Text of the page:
Available Recognized in Ukraine
Ordinance of the CMU

In 2017, the Tax Code of Ukraine (Article 39) clarified the calculation of income tax in transfer pricing. On Dec. 27, 2017 the Cabinet of Ministers of Ukraine adopted a new List of relevant states (territories). This list includes 63 of 65 offshore companies defined by the previous List of Offshore Companies (Order of the Cabinet of Ministers of September 16, 2015, No. 977-r was canceled), as well as a number of other states/territories (85 in total). Some of these states are not "classical offshore companies" in the conventional sense, however, belonging of the non-resident contractor to them is a sign for classifying economic transactions with it as "controlled" and applying the relevant principles of tax adjustment. Initially, Bulgaria, Georgia, Estonia, Latvia, Malta, and Hungary were included in the List, but subsequently they were excluded by the Cabinet of Ministers Decree No. 108 dated 31.01.2018, dated 11.04.2018 No. 295. In accordance with the procedure for conducting counter-checks by the controlling authorities (Cabinet of Ministers Decree No. 1232 of December 27, 2010), the controlling authorities may conduct the necessary counter-checks to obtain tax information needed when conducting taxpayer audits. In particular, regarding contractors participating in the supply chain of goods (works, services) that are the subject of controlled operations. Information obtained as the result of such checks may be the basis for conducting appropriate unscheduled inspections and/or appealing to law enforcement agencies.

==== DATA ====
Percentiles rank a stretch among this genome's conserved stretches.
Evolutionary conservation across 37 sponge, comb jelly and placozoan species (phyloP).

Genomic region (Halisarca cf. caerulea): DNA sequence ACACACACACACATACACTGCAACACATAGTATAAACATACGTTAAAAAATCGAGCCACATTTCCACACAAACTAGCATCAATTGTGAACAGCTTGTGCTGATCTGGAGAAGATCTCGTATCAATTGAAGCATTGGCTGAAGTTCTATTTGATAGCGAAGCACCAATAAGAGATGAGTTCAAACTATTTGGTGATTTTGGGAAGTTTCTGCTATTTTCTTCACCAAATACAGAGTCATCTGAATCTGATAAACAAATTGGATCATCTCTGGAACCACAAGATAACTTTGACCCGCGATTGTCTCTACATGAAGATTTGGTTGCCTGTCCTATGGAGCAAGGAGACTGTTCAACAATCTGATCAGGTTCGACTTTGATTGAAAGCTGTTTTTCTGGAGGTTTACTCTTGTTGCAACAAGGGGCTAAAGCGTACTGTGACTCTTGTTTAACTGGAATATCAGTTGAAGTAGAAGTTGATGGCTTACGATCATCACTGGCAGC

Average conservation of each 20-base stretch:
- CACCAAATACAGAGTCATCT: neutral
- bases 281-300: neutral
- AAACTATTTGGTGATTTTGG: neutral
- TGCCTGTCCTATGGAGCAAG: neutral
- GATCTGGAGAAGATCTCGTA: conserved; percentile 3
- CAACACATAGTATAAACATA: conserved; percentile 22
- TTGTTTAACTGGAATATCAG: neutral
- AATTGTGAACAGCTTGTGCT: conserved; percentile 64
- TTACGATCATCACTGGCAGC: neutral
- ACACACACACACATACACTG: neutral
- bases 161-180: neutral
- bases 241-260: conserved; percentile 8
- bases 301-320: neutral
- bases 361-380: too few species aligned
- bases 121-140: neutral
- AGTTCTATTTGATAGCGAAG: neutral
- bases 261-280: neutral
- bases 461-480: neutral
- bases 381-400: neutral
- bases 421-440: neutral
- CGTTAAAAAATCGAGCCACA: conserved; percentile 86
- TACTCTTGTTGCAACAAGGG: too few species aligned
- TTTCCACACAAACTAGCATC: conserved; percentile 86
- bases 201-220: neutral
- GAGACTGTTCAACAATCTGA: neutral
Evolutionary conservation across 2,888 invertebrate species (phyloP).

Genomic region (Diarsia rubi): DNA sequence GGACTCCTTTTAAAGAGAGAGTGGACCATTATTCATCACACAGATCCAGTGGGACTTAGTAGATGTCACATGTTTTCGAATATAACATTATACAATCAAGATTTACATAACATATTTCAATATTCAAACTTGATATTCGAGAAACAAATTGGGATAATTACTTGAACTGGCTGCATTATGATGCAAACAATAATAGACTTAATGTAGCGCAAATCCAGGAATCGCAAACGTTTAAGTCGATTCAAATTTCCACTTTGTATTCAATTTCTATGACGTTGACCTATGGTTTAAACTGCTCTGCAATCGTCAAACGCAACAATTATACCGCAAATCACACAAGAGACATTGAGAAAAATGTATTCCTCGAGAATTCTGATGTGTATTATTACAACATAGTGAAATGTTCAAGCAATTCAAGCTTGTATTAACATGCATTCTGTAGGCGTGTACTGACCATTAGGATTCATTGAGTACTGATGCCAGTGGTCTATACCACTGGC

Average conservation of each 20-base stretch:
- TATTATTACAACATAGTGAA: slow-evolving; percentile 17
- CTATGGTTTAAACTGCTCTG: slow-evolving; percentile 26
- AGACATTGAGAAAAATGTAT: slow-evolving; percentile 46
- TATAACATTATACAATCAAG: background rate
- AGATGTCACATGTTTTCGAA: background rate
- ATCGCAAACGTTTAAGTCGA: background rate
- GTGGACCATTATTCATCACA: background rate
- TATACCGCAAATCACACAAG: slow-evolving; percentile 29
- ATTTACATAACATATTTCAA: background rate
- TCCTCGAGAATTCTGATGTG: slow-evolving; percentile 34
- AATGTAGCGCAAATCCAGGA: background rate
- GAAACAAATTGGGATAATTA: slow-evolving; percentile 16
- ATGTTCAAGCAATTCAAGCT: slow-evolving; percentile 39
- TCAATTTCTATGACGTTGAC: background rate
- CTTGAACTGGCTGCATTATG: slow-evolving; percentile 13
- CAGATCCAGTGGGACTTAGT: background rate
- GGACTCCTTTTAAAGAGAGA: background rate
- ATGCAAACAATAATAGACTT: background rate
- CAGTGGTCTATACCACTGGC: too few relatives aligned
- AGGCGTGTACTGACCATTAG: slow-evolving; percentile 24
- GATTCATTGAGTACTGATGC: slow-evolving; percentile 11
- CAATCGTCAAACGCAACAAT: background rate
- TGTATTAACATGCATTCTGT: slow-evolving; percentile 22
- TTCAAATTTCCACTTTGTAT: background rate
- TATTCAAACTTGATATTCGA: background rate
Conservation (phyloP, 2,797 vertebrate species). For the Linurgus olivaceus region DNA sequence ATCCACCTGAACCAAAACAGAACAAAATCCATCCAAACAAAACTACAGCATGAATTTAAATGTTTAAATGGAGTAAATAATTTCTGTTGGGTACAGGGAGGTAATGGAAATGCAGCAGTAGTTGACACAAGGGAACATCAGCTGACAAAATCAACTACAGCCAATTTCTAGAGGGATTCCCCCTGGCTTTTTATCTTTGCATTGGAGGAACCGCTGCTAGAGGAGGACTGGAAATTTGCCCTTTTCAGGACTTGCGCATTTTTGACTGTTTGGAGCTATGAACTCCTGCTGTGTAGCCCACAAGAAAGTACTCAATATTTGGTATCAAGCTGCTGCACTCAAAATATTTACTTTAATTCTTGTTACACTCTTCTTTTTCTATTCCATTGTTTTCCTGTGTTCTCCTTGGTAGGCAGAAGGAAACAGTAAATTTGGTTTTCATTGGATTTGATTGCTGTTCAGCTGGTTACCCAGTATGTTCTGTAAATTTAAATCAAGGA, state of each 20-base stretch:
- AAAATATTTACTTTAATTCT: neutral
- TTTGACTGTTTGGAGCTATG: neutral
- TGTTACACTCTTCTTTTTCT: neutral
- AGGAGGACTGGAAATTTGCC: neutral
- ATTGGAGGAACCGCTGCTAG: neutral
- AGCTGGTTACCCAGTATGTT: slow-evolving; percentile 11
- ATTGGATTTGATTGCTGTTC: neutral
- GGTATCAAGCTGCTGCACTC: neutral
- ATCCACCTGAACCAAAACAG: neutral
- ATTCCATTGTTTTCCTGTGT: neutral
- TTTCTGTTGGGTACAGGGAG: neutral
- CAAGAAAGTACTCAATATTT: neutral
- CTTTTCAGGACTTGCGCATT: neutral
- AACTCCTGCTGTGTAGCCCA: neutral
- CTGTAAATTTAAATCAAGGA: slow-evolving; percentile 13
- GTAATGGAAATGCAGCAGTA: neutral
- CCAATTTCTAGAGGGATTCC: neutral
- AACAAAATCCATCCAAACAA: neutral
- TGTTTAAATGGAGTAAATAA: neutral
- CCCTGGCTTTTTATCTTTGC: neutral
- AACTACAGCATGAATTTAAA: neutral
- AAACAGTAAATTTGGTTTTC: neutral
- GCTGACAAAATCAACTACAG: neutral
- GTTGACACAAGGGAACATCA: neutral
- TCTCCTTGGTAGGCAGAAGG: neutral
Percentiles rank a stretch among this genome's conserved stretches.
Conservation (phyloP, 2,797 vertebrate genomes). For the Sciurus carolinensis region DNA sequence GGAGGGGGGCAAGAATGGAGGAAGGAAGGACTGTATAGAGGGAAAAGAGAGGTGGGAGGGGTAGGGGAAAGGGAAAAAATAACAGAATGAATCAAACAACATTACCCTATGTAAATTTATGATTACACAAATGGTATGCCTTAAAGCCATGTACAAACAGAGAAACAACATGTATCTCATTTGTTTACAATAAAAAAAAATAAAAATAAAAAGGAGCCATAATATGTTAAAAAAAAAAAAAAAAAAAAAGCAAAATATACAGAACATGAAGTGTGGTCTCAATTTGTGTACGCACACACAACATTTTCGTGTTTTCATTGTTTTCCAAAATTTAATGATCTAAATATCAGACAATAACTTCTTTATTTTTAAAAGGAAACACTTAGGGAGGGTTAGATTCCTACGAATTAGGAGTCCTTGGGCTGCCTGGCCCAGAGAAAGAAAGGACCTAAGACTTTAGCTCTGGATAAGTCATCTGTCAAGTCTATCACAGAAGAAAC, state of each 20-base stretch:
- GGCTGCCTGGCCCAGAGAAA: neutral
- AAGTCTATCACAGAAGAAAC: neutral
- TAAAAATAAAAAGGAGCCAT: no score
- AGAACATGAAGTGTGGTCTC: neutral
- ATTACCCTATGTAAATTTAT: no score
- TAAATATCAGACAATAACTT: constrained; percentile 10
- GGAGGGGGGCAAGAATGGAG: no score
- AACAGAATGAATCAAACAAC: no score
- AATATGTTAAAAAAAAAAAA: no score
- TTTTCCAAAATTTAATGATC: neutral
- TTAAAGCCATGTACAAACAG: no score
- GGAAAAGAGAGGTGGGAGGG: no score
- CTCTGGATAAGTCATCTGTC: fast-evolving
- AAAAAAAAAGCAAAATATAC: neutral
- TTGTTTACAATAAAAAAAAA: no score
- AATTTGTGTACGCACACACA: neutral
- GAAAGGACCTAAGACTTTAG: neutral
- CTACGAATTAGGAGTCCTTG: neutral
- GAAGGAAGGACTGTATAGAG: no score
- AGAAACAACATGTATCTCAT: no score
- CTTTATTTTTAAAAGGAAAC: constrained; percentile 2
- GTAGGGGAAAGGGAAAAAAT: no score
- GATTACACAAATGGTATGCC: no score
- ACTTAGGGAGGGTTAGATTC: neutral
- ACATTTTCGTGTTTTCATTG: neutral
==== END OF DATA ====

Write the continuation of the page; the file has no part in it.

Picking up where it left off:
Ordinance of the CMU

In accordance with paragraph 1 of the first part of Article 15 of the Law of Ukraine “On Prevention and Counteraction of Legalization (Laundering) of Proceeds from Crime, Financing of Terrorism and Financing the Proliferation of Weapons of Mass Destruction” to include states in the list of offshore zones in accordance with the annex of the Cabinet of Ministers "On the classification of states to the list of offshore zones" dated 23.02.2011 No. 143-r for the purposes of financial monitoring, includes some states to offshore zones.